Alzheimer's Society volunteer describes life as a carer
When it comes to understanding the complexities of living with Alzheimer's disease, Barbara Dow can give you chapter and verse.
Her husband of 50 years, Al, was diagnosed with the form of dementia in 2000 and that was when both their lives spun off in a very different direction.
Mr Dow had been and RAF officer, Vulcan pilot and instructor - a job that demanded the highest levels of intelligence and mental agility.
"Being in charge of a multi-million pound aircraft and flight crew meant that he was a respected man and he ensured that there was a respect for all with whom he worked," said Mrs Dow, from Amble in Northumberland
But it was after his diagnosis that they both had to come to terms with a very different Mr Dow.
"After being in such a position of responsibility," she continued, "it was a shock that simple things like not being able to set the controls for the television or video - many of those simple things started to become a trial.
She added: "I came home once and emptied all of the groceries in the kitchen and promptly found I had mislaid my car keys. I later found them in the fridge.
"But while I knew the keys shouldn't have been there, Al might have thought the fridge would have been quite normal."
Mrs Dow said it is vital to get an early diagnosis for Alzheimer's disease because medication can slow down the condition's progress.
She said: "We managed to get an early diagnosis and were able to tackle the disease at an early stage."
Soon after the diagnosis, the couple moved to Amble to be closer to their son and at first addressed their new situation by dealing with Alzheimer's lightly.
They carried on with their social life - enjoying ballroom dancing and even holidaying in the RAF's Rothbury House.
But as Mr Dow's general forgetfulness gradually turned into memory loss, they decided to seek further medical help.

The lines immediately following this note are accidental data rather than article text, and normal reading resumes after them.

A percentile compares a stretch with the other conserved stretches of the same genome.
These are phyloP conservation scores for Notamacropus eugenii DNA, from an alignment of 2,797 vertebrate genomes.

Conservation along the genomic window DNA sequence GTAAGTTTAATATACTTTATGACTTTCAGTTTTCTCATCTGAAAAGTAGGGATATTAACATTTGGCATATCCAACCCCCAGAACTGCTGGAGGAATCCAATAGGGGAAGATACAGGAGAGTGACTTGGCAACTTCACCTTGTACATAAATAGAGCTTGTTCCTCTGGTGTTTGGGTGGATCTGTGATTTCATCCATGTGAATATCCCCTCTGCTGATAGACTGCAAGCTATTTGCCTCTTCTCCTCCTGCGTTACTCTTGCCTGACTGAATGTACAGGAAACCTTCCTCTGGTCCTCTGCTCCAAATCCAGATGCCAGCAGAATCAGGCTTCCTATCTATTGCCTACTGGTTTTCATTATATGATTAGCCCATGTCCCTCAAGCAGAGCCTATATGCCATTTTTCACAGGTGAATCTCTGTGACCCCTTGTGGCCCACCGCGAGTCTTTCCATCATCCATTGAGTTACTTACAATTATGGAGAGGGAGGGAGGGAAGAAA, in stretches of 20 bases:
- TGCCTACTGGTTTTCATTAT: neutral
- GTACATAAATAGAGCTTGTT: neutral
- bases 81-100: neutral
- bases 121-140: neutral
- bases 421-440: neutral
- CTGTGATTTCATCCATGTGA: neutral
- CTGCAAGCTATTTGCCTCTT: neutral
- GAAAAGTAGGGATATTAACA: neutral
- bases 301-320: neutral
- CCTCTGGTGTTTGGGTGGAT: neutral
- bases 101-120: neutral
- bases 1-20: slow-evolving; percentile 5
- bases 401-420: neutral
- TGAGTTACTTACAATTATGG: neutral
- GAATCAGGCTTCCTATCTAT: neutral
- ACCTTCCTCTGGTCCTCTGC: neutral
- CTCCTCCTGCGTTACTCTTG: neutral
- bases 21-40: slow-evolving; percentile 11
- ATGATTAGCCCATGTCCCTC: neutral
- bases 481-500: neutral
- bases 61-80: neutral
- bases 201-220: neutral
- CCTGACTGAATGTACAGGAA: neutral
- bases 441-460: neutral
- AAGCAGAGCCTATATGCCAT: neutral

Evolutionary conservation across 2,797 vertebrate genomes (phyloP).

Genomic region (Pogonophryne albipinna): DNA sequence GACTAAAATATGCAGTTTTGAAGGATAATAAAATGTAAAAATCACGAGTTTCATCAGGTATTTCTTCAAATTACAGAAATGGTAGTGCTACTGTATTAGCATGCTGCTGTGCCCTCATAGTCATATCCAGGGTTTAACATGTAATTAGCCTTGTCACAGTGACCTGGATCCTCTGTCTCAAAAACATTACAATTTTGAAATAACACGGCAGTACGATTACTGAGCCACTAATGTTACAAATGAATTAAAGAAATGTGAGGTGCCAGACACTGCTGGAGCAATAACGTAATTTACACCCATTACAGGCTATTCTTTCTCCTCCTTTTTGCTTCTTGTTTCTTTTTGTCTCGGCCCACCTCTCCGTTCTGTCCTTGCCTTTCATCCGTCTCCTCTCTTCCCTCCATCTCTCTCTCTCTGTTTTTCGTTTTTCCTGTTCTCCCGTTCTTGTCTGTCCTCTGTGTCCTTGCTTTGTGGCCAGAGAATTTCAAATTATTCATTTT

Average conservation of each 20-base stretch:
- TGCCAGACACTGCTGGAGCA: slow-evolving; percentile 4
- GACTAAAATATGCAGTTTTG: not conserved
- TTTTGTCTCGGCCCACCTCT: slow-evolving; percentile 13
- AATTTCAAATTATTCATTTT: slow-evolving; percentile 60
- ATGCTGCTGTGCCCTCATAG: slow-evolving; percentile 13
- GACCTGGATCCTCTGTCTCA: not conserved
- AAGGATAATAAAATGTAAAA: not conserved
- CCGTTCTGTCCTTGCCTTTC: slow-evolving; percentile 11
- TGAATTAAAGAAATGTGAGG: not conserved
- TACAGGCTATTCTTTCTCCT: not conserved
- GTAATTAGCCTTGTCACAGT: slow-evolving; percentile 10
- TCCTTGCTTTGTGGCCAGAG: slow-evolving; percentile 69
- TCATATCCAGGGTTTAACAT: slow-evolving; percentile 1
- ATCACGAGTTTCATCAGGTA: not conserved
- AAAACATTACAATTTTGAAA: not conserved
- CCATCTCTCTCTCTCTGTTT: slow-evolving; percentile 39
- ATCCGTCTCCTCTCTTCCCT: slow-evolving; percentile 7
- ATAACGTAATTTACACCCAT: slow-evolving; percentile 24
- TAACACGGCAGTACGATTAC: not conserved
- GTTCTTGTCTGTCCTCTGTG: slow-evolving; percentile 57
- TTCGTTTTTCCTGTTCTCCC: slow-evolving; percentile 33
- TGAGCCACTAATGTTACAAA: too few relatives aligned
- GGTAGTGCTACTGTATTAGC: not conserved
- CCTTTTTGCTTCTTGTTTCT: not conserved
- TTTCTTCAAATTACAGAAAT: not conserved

After some time in hospital and only five years after being diagnosed, Mr Dow died in November 2005.
After his death Mrs Dow decided to become a champion for others with the disease and began working as a volunteer with the Alzheimer's Society in Morpeth.
The group produced a leaflet, This is Me, aimed at providing health professionals with information about the person with Alzheimer's to help them to be seen as an individual.
Because of Mrs Dow's experience she was asked by various health authorities across the north-east of England to talk to medical professionals.
"When I talk to student doctors and nurses these days, I say that there are two patients really, the one diagnosed with the disease and one you need to keep an eye on," she said.
She produced a booklet, 'Al's Story', to take with her when she delivered talks.
Mrs Dow said: "Doctors and nurses alike have all said that they find it most useful to have a carers perspective on the disease.
"I feel most honoured in being asked to talk to them and seeing that my experiences are making a difference for others.
"For me if someone goes away thinking 'I hadn't thought about doing that' or 'I didn't think I could do that in this way', well, that's it - job done."
And in recognition of her work Mrs Dow is to be awarded the Alzheimer's Society's William Brooks Award which recognises exceptional Alzheimer's Society volunteers.
Sir Michael Parkinson, who is himself a supporter of the charity, will present the award at the House of Lords, in London, on 6 November.